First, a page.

When learning a new bike, comfortable gloves with good feel is important. The Hi-Per gloves provide that.
On the bike the feeling is no different. You can feel every dimple from the grips, the knurls of the levers, everything. We don’t know how Racer does it, but it’s the reason why we keep coming back whenever we have glove needs. By nature of being ventilated race gloves, don’t expect them to keep your hands very warm when the temps are low. But I’ve worn them on track in 50º ambient temps, and it wasn’t too bad. This comes from a Southern California native.
The only thing I haven’t done with a set of Racer gloves is crash in them, and I don’t intend to start now. However, I have no reason to believe the Hi-Per will let me down should karma finally catch up to me. As for gripes, well, I really don’t have any. What more could you ask for from a race glove than to be comfortable, provide great feel, and come at a very reasonable price point? That said, I do know of people who have had seams come apart from normal riding. It’s not something I’ve personally experienced, and Racer has been excellent in rectifying the situation with these individuals. If anything, it would be nice if it came in more colors. Black, white, or white/red are rather limiting color choices. But at least they go with practically everything.
If you look closer you’ll see the accordion panels for the fingers, and the connection bridge between the ring and little fingers.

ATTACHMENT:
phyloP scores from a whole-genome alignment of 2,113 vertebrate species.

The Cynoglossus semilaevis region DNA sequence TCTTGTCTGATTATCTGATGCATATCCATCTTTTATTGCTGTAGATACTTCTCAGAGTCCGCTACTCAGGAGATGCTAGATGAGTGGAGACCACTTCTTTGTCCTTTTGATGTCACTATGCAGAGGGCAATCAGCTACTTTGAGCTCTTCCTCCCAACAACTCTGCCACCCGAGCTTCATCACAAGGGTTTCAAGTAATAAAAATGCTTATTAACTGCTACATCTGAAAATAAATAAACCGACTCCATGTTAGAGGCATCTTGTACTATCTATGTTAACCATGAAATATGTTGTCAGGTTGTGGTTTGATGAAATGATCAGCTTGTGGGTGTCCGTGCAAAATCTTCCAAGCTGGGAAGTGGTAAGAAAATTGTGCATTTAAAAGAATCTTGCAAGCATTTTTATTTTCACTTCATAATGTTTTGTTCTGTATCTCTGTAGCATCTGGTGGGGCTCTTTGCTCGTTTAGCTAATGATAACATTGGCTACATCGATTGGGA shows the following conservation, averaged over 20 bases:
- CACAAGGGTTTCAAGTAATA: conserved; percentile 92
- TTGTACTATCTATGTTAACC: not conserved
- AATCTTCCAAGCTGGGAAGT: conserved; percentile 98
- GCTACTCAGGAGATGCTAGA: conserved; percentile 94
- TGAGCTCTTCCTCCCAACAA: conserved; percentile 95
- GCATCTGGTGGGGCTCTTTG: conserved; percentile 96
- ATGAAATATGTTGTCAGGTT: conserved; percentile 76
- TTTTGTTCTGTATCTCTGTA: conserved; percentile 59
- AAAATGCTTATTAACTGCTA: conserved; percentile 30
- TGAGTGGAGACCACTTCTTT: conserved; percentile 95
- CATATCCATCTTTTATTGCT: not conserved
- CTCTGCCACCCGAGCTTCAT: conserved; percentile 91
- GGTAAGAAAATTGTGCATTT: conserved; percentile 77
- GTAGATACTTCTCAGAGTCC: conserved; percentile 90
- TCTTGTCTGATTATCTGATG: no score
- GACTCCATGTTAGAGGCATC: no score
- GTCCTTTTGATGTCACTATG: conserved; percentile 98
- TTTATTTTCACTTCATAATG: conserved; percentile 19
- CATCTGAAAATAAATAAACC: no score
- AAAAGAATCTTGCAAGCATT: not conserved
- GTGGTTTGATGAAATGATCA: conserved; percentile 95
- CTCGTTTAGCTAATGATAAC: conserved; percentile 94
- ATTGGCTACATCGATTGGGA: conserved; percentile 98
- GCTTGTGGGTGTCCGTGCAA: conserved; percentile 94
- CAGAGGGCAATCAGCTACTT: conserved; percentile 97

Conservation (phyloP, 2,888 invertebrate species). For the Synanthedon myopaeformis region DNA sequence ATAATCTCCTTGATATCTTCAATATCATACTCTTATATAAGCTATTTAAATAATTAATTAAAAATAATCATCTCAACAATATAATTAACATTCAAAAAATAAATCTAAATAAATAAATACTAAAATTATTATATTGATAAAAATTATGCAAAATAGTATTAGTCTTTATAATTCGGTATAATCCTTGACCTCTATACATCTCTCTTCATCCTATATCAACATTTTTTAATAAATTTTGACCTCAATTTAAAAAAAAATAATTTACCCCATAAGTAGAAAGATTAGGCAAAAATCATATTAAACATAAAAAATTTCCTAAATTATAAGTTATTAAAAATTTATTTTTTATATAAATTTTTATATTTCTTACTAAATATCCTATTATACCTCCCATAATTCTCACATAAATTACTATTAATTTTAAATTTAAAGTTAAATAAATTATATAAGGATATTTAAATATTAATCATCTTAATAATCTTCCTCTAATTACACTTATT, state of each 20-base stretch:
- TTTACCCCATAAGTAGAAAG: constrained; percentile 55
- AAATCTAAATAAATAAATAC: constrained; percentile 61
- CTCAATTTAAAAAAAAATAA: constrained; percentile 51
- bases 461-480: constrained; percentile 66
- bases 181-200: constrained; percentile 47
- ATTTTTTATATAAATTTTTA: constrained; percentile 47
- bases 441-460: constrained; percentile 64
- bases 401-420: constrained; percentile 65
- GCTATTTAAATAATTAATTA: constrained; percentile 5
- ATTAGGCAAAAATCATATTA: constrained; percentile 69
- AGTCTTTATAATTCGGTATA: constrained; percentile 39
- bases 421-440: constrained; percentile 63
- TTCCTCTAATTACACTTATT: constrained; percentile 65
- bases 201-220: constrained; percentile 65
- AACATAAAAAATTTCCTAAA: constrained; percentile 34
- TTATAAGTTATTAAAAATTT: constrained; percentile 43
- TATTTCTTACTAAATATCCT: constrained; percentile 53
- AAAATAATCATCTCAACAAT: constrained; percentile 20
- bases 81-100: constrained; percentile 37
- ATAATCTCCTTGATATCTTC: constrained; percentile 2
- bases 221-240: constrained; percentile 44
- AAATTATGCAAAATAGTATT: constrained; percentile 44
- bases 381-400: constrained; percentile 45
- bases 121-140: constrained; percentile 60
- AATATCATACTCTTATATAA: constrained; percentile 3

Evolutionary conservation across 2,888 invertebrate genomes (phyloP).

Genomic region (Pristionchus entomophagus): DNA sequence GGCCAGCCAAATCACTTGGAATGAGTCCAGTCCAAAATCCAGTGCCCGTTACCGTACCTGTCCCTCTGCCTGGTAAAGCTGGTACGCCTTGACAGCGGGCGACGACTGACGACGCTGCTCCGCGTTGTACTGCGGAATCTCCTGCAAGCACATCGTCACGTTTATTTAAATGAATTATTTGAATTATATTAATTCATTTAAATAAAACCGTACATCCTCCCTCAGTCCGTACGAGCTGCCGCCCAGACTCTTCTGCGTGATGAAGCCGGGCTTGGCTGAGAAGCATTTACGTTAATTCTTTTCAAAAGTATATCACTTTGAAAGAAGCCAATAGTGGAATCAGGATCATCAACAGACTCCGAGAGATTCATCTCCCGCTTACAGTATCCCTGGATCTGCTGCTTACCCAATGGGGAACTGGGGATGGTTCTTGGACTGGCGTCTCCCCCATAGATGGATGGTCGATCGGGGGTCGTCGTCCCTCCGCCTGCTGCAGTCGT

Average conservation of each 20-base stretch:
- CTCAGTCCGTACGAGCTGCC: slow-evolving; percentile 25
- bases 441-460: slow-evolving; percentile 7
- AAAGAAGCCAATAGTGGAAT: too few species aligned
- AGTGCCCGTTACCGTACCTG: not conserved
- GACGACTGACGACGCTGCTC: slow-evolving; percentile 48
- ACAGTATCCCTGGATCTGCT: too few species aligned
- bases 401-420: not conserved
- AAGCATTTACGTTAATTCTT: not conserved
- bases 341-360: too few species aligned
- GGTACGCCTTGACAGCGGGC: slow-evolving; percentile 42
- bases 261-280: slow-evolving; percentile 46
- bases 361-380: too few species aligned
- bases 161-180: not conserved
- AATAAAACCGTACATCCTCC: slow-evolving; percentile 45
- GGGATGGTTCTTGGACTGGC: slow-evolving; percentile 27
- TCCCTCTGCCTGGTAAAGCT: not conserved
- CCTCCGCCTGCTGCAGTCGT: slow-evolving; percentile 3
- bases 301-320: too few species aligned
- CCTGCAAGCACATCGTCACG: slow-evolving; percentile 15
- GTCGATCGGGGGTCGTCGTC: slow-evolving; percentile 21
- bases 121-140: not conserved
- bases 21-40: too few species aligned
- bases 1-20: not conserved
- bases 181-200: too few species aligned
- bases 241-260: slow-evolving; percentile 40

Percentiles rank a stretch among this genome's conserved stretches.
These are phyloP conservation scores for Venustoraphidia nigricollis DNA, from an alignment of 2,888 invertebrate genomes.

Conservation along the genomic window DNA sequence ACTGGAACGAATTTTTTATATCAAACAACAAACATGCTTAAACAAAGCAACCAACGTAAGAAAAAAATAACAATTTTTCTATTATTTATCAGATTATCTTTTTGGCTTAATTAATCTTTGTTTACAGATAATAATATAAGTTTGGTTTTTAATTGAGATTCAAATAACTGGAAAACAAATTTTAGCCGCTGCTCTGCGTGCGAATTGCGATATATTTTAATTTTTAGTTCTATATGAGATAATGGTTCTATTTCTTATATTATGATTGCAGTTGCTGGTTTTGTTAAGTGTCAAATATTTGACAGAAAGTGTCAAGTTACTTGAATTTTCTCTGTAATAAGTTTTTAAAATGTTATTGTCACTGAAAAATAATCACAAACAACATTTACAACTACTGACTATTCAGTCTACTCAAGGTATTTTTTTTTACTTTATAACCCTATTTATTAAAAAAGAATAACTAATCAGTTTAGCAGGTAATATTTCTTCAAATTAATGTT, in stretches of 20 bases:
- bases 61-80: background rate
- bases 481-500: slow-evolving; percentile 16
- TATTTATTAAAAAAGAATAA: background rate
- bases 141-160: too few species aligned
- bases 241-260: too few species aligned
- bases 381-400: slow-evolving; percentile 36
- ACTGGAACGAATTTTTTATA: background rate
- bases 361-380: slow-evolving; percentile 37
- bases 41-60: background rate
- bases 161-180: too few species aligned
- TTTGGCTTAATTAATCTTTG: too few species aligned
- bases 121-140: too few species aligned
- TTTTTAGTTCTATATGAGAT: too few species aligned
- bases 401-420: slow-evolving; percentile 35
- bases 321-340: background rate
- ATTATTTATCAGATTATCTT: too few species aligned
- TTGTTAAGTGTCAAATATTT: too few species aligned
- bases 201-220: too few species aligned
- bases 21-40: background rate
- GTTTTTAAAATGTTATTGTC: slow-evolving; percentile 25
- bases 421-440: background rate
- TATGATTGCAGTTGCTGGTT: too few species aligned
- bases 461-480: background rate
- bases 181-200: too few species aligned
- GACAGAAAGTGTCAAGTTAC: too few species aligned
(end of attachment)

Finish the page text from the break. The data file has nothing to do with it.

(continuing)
Just Get Them Already
If you’re the type with weird fingers and are never able to size yourself correctly the first time, Racer’s website has a detailed measurement chart to reference. And if you still aren’t sure, contacting them directly with your measurements will get you a live human being’s response and recommendations.
Racer Hi-Per FAQ
Are Racer gloves good?
We tend to think so. The review above will explain why. Other owners of Racer gloves tend to tell us the same.
Where are Racer gloves made?
Racer gloves are designed in Austria and are manufactured in China.
What are good racing gloves?
Good racing gloves are full gauntlet gloves, constructed from cowhide and sometimes contain kangaroo leather in strategic areas. At the very least you’ll find protectors over the knuckles and wrist. Unlike, say, gardening gloves, the fingers on racing gloves are slightly pre-curved for extra comfort and less binding while holding the bars. More expensive gloves may contain more armor, better ventilation, or use more exotic materials but the basics are the same.
Additional ResourcesRacer Warm Up Gloves Review
Racer High Speed Gloves Review
MO Tested: Racer Stratos Goretex II Gloves MO Tested: Racer Sprint Gloves
MO Tested: Racer High Racer Glove Review
MO Tested: Racer Multitop 2 Review